Sir, Denis MacShane MP (Europe at war, letters, 3 September — appropriate date), having contradicted by misquoting Christopher Meyer’s assertion that the Congress of Vienna had helped avert "a general European war" for a hundred years, denounces the views of "most retired ambassadors who have opined on the present crisis" in Georgia. He dismisses Russia's reaction to Georgia's reckless attempt to regain control over South Ossetia by force, and Russian objections to NATO membership for Georgia or Ukraine, as "big power bullying". The undersigned, all former British ambassadors, believe that this is a serious misjudgement and a potentially disastrous guide to western policy towards Russia. Some of us were among the 52 former senior diplomats who signed a much publicised open letter in 2004 to the then prime minister criticising current policies on Iraq and Israel/Palestine: the views we expressed then have been spectacularly vindicated by subsequent events.
None of us condones the brutal overreaction and excesses of Russia's military intervention in Georgia, nor her continued occupation of Georgian territory. But the west's expressions of moral outrage over Russia’s recognition of South Ossetia and Abkhazia ring hollow in Russian ears after the US- and UK-led western rush to recognize Kosovo. Small countries bordering big and powerful states have always had to pay some regard to the interests and security concerns of their neighbours, or paid a heavy price for not doing so (cf Cuba and the US). Of course Russia cannot have a veto on membership of NATO; Georgia or Ukraine or Moldova are free to apply. In the same way, Turkey is free to apply for membership of the EU, and has been doing so for a generation. But it is for the existing members to decide whether or not to admit a new member; traditionally NATO has not admitted countries with unresolved territorial issues, like Georgia; and it is by no means certain that a majority of Ukrainians want to join NATO.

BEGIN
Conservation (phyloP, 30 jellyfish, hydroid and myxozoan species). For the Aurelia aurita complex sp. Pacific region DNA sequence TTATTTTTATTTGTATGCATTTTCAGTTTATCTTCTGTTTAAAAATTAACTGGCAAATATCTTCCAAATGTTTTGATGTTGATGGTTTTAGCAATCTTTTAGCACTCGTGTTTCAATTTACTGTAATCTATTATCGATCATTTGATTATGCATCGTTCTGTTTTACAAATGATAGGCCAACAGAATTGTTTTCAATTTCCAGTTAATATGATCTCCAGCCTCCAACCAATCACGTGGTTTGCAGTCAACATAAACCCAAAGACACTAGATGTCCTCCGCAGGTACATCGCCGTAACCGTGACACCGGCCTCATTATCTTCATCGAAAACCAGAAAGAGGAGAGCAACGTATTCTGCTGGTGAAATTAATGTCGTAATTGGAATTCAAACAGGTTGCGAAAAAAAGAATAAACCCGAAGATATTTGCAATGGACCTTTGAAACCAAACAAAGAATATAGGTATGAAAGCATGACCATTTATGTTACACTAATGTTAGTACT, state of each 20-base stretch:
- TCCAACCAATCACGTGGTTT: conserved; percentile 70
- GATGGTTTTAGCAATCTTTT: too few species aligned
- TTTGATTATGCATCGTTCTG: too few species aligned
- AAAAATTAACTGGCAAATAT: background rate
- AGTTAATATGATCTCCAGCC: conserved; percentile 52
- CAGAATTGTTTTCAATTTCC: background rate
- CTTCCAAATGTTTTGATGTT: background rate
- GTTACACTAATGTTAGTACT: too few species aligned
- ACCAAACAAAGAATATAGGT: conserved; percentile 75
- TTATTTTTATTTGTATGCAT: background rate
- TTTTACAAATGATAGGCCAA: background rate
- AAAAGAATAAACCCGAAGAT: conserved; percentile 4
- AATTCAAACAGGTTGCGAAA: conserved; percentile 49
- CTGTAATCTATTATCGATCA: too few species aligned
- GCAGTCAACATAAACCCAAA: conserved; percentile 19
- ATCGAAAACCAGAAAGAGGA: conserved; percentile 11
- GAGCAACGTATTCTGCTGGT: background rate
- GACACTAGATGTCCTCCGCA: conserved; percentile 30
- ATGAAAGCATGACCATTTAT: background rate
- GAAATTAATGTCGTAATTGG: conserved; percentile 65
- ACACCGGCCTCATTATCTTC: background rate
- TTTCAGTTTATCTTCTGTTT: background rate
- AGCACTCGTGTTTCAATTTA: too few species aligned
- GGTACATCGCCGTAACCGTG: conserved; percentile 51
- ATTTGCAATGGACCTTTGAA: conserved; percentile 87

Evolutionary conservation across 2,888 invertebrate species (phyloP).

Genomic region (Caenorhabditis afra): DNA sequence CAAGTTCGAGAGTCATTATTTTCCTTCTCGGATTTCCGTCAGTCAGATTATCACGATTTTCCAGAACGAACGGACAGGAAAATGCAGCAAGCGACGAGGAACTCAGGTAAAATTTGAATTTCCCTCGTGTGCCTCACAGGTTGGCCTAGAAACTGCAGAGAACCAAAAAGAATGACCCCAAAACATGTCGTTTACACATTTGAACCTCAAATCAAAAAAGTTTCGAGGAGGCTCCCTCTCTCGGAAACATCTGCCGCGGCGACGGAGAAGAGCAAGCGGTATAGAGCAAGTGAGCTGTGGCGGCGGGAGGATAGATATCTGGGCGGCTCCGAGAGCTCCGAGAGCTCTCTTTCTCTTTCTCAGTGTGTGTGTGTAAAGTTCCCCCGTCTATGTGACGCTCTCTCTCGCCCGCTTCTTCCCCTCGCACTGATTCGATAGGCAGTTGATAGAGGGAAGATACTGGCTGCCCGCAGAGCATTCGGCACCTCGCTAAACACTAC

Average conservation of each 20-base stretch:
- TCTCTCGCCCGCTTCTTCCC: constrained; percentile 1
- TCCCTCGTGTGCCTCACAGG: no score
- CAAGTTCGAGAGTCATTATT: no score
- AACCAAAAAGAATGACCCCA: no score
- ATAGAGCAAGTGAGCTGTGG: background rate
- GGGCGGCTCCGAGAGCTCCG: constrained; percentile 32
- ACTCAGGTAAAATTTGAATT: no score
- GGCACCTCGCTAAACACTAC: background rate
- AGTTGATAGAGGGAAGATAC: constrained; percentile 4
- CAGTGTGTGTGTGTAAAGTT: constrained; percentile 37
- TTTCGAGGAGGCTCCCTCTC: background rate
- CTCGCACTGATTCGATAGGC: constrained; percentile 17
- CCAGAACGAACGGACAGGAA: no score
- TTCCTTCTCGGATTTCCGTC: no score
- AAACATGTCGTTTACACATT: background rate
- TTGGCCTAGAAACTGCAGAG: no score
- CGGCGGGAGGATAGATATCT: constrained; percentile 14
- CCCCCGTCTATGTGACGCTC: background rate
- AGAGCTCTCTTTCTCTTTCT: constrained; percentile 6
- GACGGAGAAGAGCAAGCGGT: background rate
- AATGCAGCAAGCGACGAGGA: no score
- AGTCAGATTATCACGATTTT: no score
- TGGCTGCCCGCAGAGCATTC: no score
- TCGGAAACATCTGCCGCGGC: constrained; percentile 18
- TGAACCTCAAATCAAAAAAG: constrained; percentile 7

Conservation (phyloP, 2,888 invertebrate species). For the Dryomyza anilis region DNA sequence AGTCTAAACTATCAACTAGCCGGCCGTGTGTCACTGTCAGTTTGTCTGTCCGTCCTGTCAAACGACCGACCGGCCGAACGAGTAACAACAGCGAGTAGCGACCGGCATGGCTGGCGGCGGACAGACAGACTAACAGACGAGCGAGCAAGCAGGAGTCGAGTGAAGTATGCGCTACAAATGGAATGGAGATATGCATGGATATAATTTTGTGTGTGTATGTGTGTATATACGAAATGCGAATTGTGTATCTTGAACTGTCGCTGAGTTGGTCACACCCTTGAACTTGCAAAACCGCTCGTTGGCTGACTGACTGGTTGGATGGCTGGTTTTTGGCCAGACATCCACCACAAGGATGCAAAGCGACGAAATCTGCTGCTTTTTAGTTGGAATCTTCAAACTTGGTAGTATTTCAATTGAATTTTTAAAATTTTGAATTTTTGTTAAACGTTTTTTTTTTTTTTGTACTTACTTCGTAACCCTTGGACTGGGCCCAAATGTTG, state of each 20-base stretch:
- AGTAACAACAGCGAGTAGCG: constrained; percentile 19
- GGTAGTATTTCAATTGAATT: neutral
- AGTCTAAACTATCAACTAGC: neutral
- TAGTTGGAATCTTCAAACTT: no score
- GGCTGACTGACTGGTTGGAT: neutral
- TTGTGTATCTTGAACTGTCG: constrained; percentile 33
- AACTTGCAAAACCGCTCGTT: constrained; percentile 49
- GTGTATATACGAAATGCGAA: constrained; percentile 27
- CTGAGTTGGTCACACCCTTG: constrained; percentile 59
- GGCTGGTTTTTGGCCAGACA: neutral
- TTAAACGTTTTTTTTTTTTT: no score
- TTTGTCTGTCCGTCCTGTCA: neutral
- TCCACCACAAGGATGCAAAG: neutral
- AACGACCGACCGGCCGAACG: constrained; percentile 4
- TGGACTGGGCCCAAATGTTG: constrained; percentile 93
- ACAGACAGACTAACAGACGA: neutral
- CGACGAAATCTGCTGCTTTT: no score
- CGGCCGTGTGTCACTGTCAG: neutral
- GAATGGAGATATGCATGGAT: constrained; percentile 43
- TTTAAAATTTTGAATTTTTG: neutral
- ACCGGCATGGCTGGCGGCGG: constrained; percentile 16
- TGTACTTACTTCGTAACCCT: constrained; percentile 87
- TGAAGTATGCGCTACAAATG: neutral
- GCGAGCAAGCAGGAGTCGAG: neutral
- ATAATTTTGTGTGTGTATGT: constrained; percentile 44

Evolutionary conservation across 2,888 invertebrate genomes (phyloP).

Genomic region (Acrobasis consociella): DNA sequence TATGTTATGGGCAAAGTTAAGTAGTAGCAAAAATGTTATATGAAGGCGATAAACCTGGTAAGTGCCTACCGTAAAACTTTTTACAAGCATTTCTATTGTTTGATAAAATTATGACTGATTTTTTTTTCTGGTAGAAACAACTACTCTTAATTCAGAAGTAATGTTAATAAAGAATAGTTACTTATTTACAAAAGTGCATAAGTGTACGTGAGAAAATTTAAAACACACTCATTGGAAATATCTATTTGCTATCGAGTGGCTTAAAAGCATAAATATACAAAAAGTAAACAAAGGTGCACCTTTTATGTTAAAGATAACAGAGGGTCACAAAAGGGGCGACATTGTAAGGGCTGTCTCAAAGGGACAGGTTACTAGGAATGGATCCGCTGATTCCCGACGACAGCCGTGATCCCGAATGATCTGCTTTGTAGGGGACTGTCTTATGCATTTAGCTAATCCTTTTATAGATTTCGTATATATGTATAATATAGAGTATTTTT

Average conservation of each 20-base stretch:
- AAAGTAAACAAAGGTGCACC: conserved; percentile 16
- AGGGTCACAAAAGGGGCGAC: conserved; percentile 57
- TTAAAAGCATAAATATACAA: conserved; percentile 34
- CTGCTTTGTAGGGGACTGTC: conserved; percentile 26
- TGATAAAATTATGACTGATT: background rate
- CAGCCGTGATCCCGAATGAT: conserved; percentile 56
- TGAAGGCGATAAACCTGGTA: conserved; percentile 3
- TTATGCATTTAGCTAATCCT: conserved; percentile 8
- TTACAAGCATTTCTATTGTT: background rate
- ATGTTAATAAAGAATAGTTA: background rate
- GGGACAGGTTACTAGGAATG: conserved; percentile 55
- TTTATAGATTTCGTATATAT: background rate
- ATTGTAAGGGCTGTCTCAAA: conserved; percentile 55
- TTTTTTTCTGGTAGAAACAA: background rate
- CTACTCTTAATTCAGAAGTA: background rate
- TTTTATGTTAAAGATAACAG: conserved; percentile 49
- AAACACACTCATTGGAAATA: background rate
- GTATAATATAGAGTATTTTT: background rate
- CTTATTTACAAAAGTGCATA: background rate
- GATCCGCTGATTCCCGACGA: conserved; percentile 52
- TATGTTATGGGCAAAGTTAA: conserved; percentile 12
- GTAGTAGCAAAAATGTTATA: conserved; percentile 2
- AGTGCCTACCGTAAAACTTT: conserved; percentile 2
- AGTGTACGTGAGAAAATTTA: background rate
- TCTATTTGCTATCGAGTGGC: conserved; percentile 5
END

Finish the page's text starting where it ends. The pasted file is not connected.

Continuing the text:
If Denis MacShane doesn’t think much of the views of former British Ambassadors, perhaps he might respect the views of an experienced former US ambassador to the USSR, Jack Matlock, who has pointed out that —
“so far as respecting the territorial integrity of other countries, the U.S. led invasion of Iraq without UNSC sanction also set an unfortunate precedent. (And, one might argue, the protection of the Kurds from Saddam Hussein in sovereign Iraq.) Appeals to the principles of the Helsinki Final Act have little resonance because one of these principles (which was observed during the Cold War, and right up to and through the dissolution of the Soviet Union) was that recognized borders can only be changed by mutual consent. The formal recognition of Kosovo independence without Serbia's approval was a direct violation of this principle.”
He also urges that Georgia's future lies in developing the areas it really controls, making clear that it will not use force to try to regain South Ossetia and Abkhazia, and "taking care — the way the Finns have done ever since the Winter War — not to poke Russia in the eye."